The defining moment in The Hurt Locker is not James’ admission here, however. It is at the end of the film when James is at home and grocery shopping with his wife, Connie (Evangeline Lilly) and their child. She sends him to get cereal and James is overcome with the banality of the choices of life at home when he sees the varieties of cereals before him. It is this moment of realization that life at home is meaningless to him. But James is addicted to war regardless if it is a just war or not. He is unable to discern between the importance and meaning of his family over something as trivial as dozens of brands of cereal that have nothing to do with the war machine he has become. 

What James does not realize, however, but the audience can, is that war, especially a war of choice rather than necessity, is just as nihilistic as breakfast cereal. Still, this existential moment might lead James to this understanding if detonating IEDs doesn’t kill him first.

The push back and uproar by the U.S. senators over Bigelow’s depiction of the use of torture to obtain information about the whereabouts of Osama Bin Laden in Zero Dark Thirty misses the broader point of the movie, I think.  For ten long years the United States pursued Bin Laden. We know the U.S. has used torture to obtain information and whether or not this depiction is realistic, I don’t know. Bigelow and Boal say it is. But the bigger question is why the U.S. took this long, sure, but more importantly, why use very means available, even dark, illicit means, to do this at all? At the end of the day, what did it mean to pursue and kill Osama Bin Laden? And after ten years, so what?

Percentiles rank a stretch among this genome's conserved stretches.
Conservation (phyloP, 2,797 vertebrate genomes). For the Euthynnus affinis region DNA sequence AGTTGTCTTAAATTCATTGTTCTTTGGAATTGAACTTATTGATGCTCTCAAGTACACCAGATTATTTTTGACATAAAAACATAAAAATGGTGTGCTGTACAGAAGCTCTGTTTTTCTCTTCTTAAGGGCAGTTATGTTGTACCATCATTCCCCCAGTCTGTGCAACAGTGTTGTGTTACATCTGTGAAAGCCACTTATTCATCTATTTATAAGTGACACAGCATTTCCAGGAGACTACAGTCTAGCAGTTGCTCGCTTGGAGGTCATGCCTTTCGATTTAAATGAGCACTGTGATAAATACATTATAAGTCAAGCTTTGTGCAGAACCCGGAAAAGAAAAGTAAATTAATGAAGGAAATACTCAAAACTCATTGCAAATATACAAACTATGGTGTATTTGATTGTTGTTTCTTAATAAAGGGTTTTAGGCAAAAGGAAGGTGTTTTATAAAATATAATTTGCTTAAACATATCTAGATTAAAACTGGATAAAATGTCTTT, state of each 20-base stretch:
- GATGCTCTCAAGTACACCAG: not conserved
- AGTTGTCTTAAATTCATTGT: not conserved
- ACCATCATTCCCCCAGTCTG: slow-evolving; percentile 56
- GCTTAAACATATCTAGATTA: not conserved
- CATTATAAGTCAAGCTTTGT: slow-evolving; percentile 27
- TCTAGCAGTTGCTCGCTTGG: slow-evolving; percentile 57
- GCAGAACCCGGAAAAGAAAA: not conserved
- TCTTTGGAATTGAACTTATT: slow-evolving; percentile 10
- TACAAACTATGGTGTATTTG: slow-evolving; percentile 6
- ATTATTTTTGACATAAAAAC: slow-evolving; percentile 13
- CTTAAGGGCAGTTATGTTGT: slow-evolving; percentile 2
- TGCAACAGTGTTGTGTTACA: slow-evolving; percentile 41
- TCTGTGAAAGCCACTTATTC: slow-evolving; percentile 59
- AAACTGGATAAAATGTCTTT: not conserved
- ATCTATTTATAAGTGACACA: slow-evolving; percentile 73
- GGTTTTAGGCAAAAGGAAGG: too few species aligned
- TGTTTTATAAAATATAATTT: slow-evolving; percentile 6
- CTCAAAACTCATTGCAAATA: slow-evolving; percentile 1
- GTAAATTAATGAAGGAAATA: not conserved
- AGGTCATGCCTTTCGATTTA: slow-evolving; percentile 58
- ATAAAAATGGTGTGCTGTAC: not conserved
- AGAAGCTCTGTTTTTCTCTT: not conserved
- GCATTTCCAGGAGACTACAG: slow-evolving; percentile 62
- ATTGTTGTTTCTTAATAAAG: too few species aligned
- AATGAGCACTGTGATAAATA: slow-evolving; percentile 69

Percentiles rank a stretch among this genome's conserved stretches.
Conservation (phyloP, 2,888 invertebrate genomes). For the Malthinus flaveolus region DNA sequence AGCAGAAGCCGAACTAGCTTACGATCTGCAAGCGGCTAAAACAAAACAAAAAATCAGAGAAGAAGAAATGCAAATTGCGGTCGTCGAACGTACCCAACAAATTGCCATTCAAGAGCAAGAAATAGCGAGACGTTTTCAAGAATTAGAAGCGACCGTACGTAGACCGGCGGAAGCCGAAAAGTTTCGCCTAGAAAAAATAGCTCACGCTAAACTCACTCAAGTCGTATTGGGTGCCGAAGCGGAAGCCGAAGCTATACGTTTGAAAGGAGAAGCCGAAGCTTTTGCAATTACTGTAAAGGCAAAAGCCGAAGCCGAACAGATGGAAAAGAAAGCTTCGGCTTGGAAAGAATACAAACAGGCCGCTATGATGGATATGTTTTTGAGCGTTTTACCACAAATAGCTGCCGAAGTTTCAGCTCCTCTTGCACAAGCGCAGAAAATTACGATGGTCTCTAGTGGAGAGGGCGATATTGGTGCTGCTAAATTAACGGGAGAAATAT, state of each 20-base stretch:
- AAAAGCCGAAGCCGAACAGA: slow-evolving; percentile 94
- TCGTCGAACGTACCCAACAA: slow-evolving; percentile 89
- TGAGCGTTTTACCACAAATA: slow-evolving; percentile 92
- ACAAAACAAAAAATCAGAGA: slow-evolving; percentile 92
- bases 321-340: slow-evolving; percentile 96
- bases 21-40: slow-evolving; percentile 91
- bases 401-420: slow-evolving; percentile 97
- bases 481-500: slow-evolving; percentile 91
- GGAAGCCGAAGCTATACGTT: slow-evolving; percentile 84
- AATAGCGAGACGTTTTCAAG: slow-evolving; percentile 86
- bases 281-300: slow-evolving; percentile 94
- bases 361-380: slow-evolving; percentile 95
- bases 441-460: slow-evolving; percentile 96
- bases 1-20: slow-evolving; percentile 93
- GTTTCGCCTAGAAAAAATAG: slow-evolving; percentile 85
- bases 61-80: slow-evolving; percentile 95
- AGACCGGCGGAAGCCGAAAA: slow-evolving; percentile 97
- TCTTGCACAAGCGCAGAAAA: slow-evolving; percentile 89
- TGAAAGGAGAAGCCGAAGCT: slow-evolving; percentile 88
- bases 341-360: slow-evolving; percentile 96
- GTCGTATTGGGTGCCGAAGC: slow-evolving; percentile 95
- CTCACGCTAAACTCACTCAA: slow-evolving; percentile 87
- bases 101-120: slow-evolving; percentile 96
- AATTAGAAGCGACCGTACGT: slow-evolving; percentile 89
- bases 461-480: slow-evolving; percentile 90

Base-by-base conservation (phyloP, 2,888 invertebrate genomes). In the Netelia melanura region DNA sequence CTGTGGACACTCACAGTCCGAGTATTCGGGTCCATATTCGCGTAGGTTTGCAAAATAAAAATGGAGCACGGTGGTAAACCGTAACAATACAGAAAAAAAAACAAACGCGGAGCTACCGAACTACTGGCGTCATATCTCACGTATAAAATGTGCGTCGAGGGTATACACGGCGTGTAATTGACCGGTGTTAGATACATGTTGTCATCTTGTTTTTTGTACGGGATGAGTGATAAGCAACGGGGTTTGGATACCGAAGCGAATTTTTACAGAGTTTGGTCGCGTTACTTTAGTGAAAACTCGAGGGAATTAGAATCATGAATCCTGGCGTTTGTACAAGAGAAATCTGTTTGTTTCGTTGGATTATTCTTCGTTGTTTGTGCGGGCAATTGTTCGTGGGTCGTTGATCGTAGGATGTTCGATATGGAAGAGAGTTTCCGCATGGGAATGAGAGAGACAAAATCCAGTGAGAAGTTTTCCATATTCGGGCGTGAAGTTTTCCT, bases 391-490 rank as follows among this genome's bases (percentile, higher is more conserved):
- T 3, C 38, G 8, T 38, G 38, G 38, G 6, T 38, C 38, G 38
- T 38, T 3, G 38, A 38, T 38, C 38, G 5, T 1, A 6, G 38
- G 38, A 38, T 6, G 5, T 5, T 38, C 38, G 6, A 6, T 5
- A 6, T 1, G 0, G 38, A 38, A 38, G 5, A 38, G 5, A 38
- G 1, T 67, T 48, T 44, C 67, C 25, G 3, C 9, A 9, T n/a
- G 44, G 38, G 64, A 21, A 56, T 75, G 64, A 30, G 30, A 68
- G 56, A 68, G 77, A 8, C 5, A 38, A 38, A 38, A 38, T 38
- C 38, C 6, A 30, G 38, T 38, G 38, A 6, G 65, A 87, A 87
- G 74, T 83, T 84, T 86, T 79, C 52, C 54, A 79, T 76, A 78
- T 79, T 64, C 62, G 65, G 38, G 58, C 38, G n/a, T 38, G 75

Maya’s silent deflation at the end seems to reflect inner anguish.  She has never done anything else in her life after high school but become a CIA analyst and hunt down Bin Laden. What does she have and who is she now? What is her identity after participating in torture to then kill a man in revenge?

Revenge may be "a dish best served cold," but its consequences leave the soul vacant, especially if less than human means were used to plan that act of revenge.

Both Sgt. James and Maya are the by-products of war, and the filmmakers, through their stories, both fictional and based-on-fact, put forward those deep questions about meaning that ought wake us up in the middle of the night.

Samuel G. Friedman, religion columnist for the New York Times, recently wrote “Tending to Veterans Affliction of Soul” about “moral injury” as a result of war and “soul repair” efforts being carried out by Rev. Rita Nakashima Brock (co-author with Gabriella Lettini of Soul Repair: Recovering from Moral Injury after War). She and her colleagues at a center in Texas are working to provide spiritual healing for those whose moral integrity suffered while in combat. 

“Soul recovery” seems to be where Bigelow and Boal are leading us. This pastoral ministry sounds like a good idea for James and Maya and all those who might experience the same existential burdens when it’s all over, and they ask in the darkness of the night, “Why?”

Sr. Rose Pacatte is the Director of the Pauline Center for Media Studies. She writes broadly about all things related to today's media. You can find her work at the following places: St. Anthony Messenger and Sister Rose at the Movies. You may also follow her via Facebook.